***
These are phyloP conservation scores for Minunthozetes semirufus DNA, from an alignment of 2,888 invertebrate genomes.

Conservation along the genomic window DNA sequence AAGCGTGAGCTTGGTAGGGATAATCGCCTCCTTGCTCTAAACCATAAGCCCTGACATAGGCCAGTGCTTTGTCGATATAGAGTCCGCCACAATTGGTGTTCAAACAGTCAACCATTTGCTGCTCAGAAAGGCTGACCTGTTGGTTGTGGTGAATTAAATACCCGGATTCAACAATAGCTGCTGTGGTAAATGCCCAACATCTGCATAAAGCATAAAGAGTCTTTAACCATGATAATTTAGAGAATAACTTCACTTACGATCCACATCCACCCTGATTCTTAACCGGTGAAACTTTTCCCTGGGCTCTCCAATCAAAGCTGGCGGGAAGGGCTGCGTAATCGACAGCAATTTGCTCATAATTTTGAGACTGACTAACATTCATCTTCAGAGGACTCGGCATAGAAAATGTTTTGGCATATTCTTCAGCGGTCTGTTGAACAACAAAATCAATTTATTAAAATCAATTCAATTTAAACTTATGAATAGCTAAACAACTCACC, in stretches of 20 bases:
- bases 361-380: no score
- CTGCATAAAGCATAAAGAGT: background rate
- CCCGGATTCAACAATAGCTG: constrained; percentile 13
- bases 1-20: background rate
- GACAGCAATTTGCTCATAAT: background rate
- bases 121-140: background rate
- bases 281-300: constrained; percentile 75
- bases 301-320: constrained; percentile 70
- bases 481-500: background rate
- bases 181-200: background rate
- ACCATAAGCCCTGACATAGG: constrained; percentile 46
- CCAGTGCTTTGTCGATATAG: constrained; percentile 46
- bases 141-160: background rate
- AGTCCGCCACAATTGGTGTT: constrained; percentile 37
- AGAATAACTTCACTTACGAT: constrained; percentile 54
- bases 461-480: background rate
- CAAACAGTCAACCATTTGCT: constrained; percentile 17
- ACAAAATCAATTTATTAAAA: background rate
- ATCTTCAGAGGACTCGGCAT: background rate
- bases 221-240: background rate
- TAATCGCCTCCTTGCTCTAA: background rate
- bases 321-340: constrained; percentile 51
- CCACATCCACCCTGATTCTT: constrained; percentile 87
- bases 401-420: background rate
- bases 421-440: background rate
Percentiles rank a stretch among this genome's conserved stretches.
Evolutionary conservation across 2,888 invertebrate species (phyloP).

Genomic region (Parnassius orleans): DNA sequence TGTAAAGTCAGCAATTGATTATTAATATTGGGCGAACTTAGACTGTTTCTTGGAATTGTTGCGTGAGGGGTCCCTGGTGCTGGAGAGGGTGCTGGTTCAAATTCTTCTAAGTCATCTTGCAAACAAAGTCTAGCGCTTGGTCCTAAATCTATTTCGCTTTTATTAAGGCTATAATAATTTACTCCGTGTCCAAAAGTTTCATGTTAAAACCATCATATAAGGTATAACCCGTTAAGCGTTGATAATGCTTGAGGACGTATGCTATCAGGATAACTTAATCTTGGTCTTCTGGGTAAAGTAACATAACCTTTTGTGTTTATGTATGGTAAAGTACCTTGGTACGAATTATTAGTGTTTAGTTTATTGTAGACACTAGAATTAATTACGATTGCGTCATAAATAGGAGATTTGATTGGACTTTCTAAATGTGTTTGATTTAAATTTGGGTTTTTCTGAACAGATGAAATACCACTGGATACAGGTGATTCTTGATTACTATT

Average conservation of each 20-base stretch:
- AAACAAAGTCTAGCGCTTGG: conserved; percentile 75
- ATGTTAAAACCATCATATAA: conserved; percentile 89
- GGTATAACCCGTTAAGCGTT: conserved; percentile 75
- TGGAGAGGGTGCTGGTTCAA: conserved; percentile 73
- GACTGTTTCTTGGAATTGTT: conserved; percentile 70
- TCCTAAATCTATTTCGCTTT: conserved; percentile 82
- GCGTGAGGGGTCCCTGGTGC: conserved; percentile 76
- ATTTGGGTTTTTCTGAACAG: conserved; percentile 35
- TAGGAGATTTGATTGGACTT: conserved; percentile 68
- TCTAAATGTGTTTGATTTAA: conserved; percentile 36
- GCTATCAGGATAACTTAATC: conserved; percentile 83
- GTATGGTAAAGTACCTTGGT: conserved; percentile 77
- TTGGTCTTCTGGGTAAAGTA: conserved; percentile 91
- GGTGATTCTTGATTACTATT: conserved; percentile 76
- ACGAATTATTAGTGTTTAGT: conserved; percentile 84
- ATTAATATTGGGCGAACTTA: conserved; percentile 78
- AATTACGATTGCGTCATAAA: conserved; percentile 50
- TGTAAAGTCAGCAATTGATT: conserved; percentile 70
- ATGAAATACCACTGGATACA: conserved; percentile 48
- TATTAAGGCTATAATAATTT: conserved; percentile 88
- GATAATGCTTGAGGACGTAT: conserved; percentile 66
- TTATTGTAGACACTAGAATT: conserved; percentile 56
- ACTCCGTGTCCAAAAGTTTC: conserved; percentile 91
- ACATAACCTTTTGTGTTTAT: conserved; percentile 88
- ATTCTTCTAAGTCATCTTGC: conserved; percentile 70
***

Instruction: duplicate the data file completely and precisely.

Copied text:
These are phyloP conservation scores for Minunthozetes semirufus DNA, from an alignment of 2,888 invertebrate genomes.

Conservation along the genomic window DNA sequence AAGCGTGAGCTTGGTAGGGATAATCGCCTCCTTGCTCTAAACCATAAGCCCTGACATAGGCCAGTGCTTTGTCGATATAGAGTCCGCCACAATTGGTGTTCAAACAGTCAACCATTTGCTGCTCAGAAAGGCTGACCTGTTGGTTGTGGTGAATTAAATACCCGGATTCAACAATAGCTGCTGTGGTAAATGCCCAACATCTGCATAAAGCATAAAGAGTCTTTAACCATGATAATTTAGAGAATAACTTCACTTACGATCCACATCCACCCTGATTCTTAACCGGTGAAACTTTTCCCTGGGCTCTCCAATCAAAGCTGGCGGGAAGGGCTGCGTAATCGACAGCAATTTGCTCATAATTTTGAGACTGACTAACATTCATCTTCAGAGGACTCGGCATAGAAAATGTTTTGGCATATTCTTCAGCGGTCTGTTGAACAACAAAATCAATTTATTAAAATCAATTCAATTTAAACTTATGAATAGCTAAACAACTCACC, in stretches of 20 bases:
- bases 361-380: no score
- CTGCATAAAGCATAAAGAGT: background rate
- CCCGGATTCAACAATAGCTG: constrained; percentile 13
- bases 1-20: background rate
- GACAGCAATTTGCTCATAAT: background rate
- bases 121-140: background rate
- bases 281-300: constrained; percentile 75
- bases 301-320: constrained; percentile 70
- bases 481-500: background rate
- bases 181-200: background rate
- ACCATAAGCCCTGACATAGG: constrained; percentile 46
- CCAGTGCTTTGTCGATATAG: constrained; percentile 46
- bases 141-160: background rate
- AGTCCGCCACAATTGGTGTT: constrained; percentile 37
- AGAATAACTTCACTTACGAT: constrained; percentile 54
- bases 461-480: background rate
- CAAACAGTCAACCATTTGCT: constrained; percentile 17
- ACAAAATCAATTTATTAAAA: background rate
- ATCTTCAGAGGACTCGGCAT: background rate
- bases 221-240: background rate
- TAATCGCCTCCTTGCTCTAA: background rate
- bases 321-340: constrained; percentile 51
- CCACATCCACCCTGATTCTT: constrained; percentile 87
- bases 401-420: background rate
- bases 421-440: background rate
Percentiles rank a stretch among this genome's conserved stretches.
Evolutionary conservation across 2,888 invertebrate species (phyloP).

Genomic region (Parnassius orleans): DNA sequence TGTAAAGTCAGCAATTGATTATTAATATTGGGCGAACTTAGACTGTTTCTTGGAATTGTTGCGTGAGGGGTCCCTGGTGCTGGAGAGGGTGCTGGTTCAAATTCTTCTAAGTCATCTTGCAAACAAAGTCTAGCGCTTGGTCCTAAATCTATTTCGCTTTTATTAAGGCTATAATAATTTACTCCGTGTCCAAAAGTTTCATGTTAAAACCATCATATAAGGTATAACCCGTTAAGCGTTGATAATGCTTGAGGACGTATGCTATCAGGATAACTTAATCTTGGTCTTCTGGGTAAAGTAACATAACCTTTTGTGTTTATGTATGGTAAAGTACCTTGGTACGAATTATTAGTGTTTAGTTTATTGTAGACACTAGAATTAATTACGATTGCGTCATAAATAGGAGATTTGATTGGACTTTCTAAATGTGTTTGATTTAAATTTGGGTTTTTCTGAACAGATGAAATACCACTGGATACAGGTGATTCTTGATTACTATT

Average conservation of each 20-base stretch:
- AAACAAAGTCTAGCGCTTGG: conserved; percentile 75
- ATGTTAAAACCATCATATAA: conserved; percentile 89
- GGTATAACCCGTTAAGCGTT: conserved; percentile 75
- TGGAGAGGGTGCTGGTTCAA: conserved; percentile 73
- GACTGTTTCTTGGAATTGTT: conserved; percentile 70
- TCCTAAATCTATTTCGCTTT: conserved; percentile 82
- GCGTGAGGGGTCCCTGGTGC: conserved; percentile 76
- ATTTGGGTTTTTCTGAACAG: conserved; percentile 35
- TAGGAGATTTGATTGGACTT: conserved; percentile 68
- TCTAAATGTGTTTGATTTAA: conserved; percentile 36
- GCTATCAGGATAACTTAATC: conserved; percentile 83
- GTATGGTAAAGTACCTTGGT: conserved; percentile 77
- TTGGTCTTCTGGGTAAAGTA: conserved; percentile 91
- GGTGATTCTTGATTACTATT: conserved; percentile 76
- ACGAATTATTAGTGTTTAGT: conserved; percentile 84
- ATTAATATTGGGCGAACTTA: conserved; percentile 78
- AATTACGATTGCGTCATAAA: conserved; percentile 50
- TGTAAAGTCAGCAATTGATT: conserved; percentile 70
- ATGAAATACCACTGGATACA: conserved; percentile 48
- TATTAAGGCTATAATAATTT: conserved; percentile 88
- GATAATGCTTGAGGACGTAT: conserved; percentile 66
- TTATTGTAGACACTAGAATT: conserved; percentile 56
- ACTCCGTGTCCAAAAGTTTC: conserved; percentile 91
- ACATAACCTTTTGTGTTTAT: conserved; percentile 88
- ATTCTTCTAAGTCATCTTGC: conserved; percentile 70